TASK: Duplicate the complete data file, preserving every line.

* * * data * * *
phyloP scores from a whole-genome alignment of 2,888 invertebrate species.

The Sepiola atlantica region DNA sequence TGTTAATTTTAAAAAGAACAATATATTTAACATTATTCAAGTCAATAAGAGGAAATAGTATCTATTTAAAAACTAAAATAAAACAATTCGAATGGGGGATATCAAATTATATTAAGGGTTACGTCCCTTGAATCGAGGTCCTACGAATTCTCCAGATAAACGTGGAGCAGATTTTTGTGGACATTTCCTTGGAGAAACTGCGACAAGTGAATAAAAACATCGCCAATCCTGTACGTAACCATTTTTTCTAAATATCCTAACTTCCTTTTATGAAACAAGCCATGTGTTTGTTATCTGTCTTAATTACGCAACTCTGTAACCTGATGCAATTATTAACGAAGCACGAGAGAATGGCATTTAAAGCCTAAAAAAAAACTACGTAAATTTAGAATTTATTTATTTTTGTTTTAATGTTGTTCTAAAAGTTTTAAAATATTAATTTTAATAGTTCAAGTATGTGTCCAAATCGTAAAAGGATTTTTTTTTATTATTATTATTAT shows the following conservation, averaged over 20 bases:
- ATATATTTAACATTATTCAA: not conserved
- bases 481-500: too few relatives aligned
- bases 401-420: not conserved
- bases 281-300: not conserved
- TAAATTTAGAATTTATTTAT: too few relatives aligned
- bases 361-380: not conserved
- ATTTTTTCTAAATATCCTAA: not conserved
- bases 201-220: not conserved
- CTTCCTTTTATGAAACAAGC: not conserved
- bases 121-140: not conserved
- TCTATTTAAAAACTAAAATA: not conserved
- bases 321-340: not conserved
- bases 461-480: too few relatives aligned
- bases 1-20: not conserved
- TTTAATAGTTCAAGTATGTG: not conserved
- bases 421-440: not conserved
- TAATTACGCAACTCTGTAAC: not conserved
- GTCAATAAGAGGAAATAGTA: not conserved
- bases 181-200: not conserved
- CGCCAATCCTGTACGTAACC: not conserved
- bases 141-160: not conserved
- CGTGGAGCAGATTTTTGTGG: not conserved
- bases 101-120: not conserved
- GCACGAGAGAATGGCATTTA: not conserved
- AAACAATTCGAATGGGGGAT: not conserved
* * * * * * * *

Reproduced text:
phyloP scores from a whole-genome alignment of 2,888 invertebrate species.

The Sepiola atlantica region DNA sequence TGTTAATTTTAAAAAGAACAATATATTTAACATTATTCAAGTCAATAAGAGGAAATAGTATCTATTTAAAAACTAAAATAAAACAATTCGAATGGGGGATATCAAATTATATTAAGGGTTACGTCCCTTGAATCGAGGTCCTACGAATTCTCCAGATAAACGTGGAGCAGATTTTTGTGGACATTTCCTTGGAGAAACTGCGACAAGTGAATAAAAACATCGCCAATCCTGTACGTAACCATTTTTTCTAAATATCCTAACTTCCTTTTATGAAACAAGCCATGTGTTTGTTATCTGTCTTAATTACGCAACTCTGTAACCTGATGCAATTATTAACGAAGCACGAGAGAATGGCATTTAAAGCCTAAAAAAAAACTACGTAAATTTAGAATTTATTTATTTTTGTTTTAATGTTGTTCTAAAAGTTTTAAAATATTAATTTTAATAGTTCAAGTATGTGTCCAAATCGTAAAAGGATTTTTTTTTATTATTATTATTAT shows the following conservation, averaged over 20 bases:
- ATATATTTAACATTATTCAA: not conserved
- bases 481-500: too few relatives aligned
- bases 401-420: not conserved
- bases 281-300: not conserved
- TAAATTTAGAATTTATTTAT: too few relatives aligned
- bases 361-380: not conserved
- ATTTTTTCTAAATATCCTAA: not conserved
- bases 201-220: not conserved
- CTTCCTTTTATGAAACAAGC: not conserved
- bases 121-140: not conserved
- TCTATTTAAAAACTAAAATA: not conserved
- bases 321-340: not conserved
- bases 461-480: too few relatives aligned
- bases 1-20: not conserved
- TTTAATAGTTCAAGTATGTG: not conserved
- bases 421-440: not conserved
- TAATTACGCAACTCTGTAAC: not conserved
- GTCAATAAGAGGAAATAGTA: not conserved
- bases 181-200: not conserved
- CGCCAATCCTGTACGTAACC: not conserved
- bases 141-160: not conserved
- CGTGGAGCAGATTTTTGTGG: not conserved
- bases 101-120: not conserved
- GCACGAGAGAATGGCATTTA: not conserved
- AAACAATTCGAATGGGGGAT: not conserved